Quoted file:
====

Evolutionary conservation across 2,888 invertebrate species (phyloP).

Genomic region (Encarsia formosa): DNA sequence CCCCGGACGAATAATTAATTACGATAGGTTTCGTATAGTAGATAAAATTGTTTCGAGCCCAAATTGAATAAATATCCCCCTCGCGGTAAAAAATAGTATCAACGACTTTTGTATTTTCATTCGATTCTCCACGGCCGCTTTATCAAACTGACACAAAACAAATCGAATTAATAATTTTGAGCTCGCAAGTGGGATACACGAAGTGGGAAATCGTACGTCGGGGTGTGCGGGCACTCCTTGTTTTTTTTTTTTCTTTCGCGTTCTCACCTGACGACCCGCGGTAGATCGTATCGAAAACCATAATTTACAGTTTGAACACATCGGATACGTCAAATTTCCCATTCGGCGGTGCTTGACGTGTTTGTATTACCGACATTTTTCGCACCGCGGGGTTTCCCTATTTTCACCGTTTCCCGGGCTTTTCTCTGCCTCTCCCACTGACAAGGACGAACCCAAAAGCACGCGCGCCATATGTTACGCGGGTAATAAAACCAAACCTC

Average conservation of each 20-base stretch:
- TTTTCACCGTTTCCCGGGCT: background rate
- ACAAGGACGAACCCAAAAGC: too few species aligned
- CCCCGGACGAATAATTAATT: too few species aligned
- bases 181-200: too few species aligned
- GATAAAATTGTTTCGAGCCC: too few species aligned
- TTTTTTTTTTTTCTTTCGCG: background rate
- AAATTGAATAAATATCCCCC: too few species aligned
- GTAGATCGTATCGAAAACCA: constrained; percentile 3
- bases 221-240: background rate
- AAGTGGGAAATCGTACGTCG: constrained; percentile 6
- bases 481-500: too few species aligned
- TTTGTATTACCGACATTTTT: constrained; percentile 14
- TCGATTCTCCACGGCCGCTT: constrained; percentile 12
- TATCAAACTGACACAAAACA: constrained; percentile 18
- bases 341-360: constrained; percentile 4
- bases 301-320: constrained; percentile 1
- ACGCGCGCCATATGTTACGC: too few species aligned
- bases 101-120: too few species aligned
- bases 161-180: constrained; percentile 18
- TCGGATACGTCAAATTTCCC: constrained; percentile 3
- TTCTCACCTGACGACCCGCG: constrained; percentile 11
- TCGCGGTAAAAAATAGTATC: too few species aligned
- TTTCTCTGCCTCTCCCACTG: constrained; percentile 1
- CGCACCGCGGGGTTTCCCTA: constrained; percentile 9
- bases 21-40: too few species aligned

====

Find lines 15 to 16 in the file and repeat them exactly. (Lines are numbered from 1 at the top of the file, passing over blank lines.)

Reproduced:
- TTTGTATTACCGACATTTTT: constrained; percentile 14
- TCGATTCTCCACGGCCGCTT: constrained; percentile 12